Even though you had quite severe attacks after that it didn’t keep you from going to university and graduating?
No, I was able to study at Politechnika Krakowska im Tadeusza Kościuszki – that is the Krakow University of Technology – at the Architecture Department. I went there from 1999 to 2004 and I graduated with the title of Master of Architecture and got the accreditation of the Royal Institute of British Architects.
You have had your own company for a number of years already. How would you characterize your working life as a self-employed HAE patient?
With access to several treatment options, you have a fair chance of managing HAE. Sometimes it is easy, while at other times it is more difficult, but still with the permanent access and reimbursement tool you can live a high-quality life as an HAE patient. Self-employment does definitely not help you when it gets down to HAE, as you are the boss and the employee at the same time. You experience more obstacles than the full-time employee does and you have to think about issues that you wouldn’t have to if you were employed. I do believe that you have to be more perfect that a person who doesn’t suffer from HAE because when the attack occurs you will lose valuable time. Also, it is difficult when you have to postpone an appointment with a client, especially when it has already happened before, and you do not necessarily want to inform the client of what is going on. In my daily working life I have to deal with a great number of deadlines, and as you might imagine, you can be really exhausted due to an attack, so focusing on something with a specific time limit can be quite a challenge. So, in general, I would say that being self-employed and an HAE patient is not the easiest combination.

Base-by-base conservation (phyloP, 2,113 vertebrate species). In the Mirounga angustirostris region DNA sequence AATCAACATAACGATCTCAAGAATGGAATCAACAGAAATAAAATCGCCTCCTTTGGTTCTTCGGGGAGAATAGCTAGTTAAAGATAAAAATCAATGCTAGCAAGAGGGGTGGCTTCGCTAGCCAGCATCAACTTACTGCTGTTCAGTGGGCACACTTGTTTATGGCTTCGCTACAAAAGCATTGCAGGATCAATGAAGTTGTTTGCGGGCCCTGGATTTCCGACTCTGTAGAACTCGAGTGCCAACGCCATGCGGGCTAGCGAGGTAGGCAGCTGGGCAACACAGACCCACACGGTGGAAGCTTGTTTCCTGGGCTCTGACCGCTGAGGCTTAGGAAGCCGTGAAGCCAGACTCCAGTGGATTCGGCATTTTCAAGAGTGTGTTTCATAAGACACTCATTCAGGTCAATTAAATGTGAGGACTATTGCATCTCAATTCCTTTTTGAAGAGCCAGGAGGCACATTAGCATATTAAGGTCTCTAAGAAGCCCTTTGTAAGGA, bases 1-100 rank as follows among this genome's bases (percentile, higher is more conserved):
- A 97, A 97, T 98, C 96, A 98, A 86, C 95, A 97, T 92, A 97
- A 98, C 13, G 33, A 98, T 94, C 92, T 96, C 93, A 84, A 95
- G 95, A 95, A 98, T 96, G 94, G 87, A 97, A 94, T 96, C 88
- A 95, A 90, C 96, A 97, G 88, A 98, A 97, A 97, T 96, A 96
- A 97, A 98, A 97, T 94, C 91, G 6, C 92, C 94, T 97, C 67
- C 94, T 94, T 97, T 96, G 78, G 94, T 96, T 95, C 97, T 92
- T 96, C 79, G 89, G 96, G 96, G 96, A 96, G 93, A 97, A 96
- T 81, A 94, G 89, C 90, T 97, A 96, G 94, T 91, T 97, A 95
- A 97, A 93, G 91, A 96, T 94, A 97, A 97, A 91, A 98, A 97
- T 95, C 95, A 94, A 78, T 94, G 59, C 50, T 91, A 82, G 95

What led you to be involved in HAE advocacy in your home country and to take part in the foundation of the Polish HAE organization?
Well, at the beginning of this journey it was actually Professor Obtułowicz who got me involved in the creation of the patients’ organization. However, quickly I understood that it was not only about improving my own quality of life but to go from “I am” to “We are”. So, with absolutely no abilities to do so, I started something that I can today call patients advocacy.
And what got you involved in the international HAE work?
I got in touch with the international patients’ community in 2007 in Frankfurt when I was taking part in the 10th anniversary of HAE Germany. The funny thing is that the first time I saw the HAEi President Tony Castaldo was in the hotel lift. Also, I joined HAEi in very accidental circumstances: I was invited to the Annual General Assembly of HAEi in September 2011 – also held in Frankfurt, Germany – but as that was also the weekend of the Trial World Championship Grand Prix in Poland it was impossible for me to go there. However, due to weather conditions, the Trial was canceled and I could join the HAEi meeting after all – and it turned out to be one of the most important days in my life. HAEi is a professional organization that helps patients with C1 inhibitor deficiencies all around the world. Working with such dedicated people, each of them with passion and experience, allows me to learn from them. Furthermore, it allows me to increase my abilities to help others and I do believe that it also makes me a better human being.
“The Trial World Championship Grand Prix” – what is that and how are you a part of it?